The influence of depth and stutter on consumer preference for static three-dimensional lenticular-sheet images

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Virginia Tech


Lenticular-sheet (LS) images induce the sensation of object depth through motion parallax and stereopsis, which is based on retinal disparity. To achieve the three-dimensional effect, some sacrifice of image quality must be made. A study is described which investigated the tradeoff between depth and image quality that is inherent in LS imaging by asking subjects to evaluate stimuli that varied on these attributes. Four different scenes were generated as experimental stimuli to encompass a range of typical LS images. The length of camera travel in taking the 20 photographs necessary to produce a single image determined the overall amount of depth in the image, while varying the pivot point allowed the degree of foreground and background disparity to be altered. Preference evaluations were conducted using the method of free-modulus magnitude estimation.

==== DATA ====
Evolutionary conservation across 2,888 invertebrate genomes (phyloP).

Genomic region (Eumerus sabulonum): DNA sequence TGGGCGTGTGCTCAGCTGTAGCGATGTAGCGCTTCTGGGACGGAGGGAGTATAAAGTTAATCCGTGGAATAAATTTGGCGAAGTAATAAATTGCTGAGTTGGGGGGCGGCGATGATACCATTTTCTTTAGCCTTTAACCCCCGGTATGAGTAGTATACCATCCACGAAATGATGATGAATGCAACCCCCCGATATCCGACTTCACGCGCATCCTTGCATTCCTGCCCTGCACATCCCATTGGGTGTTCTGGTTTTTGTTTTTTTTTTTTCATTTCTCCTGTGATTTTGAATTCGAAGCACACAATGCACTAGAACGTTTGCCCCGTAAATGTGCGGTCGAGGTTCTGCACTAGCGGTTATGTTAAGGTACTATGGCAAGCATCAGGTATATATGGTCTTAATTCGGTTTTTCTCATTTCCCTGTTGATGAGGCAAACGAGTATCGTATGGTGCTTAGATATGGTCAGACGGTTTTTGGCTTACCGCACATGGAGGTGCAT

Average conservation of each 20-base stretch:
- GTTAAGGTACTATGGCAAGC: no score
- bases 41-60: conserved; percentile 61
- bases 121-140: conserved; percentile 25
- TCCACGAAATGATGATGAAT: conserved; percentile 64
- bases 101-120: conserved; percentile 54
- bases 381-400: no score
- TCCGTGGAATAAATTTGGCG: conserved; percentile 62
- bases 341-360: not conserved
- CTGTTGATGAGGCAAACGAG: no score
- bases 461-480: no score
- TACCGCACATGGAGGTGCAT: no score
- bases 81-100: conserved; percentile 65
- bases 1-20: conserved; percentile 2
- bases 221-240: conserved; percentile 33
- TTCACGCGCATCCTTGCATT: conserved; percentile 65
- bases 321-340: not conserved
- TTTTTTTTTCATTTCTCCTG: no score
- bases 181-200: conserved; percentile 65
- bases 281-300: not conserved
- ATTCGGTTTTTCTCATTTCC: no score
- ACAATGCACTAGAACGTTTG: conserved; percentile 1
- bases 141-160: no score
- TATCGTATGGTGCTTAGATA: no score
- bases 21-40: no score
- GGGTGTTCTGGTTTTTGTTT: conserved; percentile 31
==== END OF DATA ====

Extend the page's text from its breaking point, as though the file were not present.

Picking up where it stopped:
Generally, subjects preferred images which had smaller amounts of camera travel, and they tended to dislike excessive amounts of foreground disparity. However, differences were scene-dependent, so post-hoc analyses were performed to determine sources of significance in main effects and interactions. The most preferred image was also determined for each scene by selecting the image with the highest mean rating.

In a second experiment, these most preferred LS images for each scene were shown to subjects along with their analogous two-dimensional (2D) photographic versions. Results indicate that observers from the general population looked at the LS images longer than they did at the 2D versions and rated them higher on the attributes of quality of depth and attention-getting ability, although the LS images were rated lower on sharpness. No difference was found in overall quality or likeability. When paired comparisons were made, preference results were scene-dependent. Finally, a recall task showed no difference in the ability to remember details based on the type of image.

These results show that consumers prefer LS images when they satisfy the viewer’s image quality requirements and that these images can be beneficial in attracting and maintaining consumer attention. Recommendations, in the form of design implications, are made which can help the LS image developer meet these image quality requirements.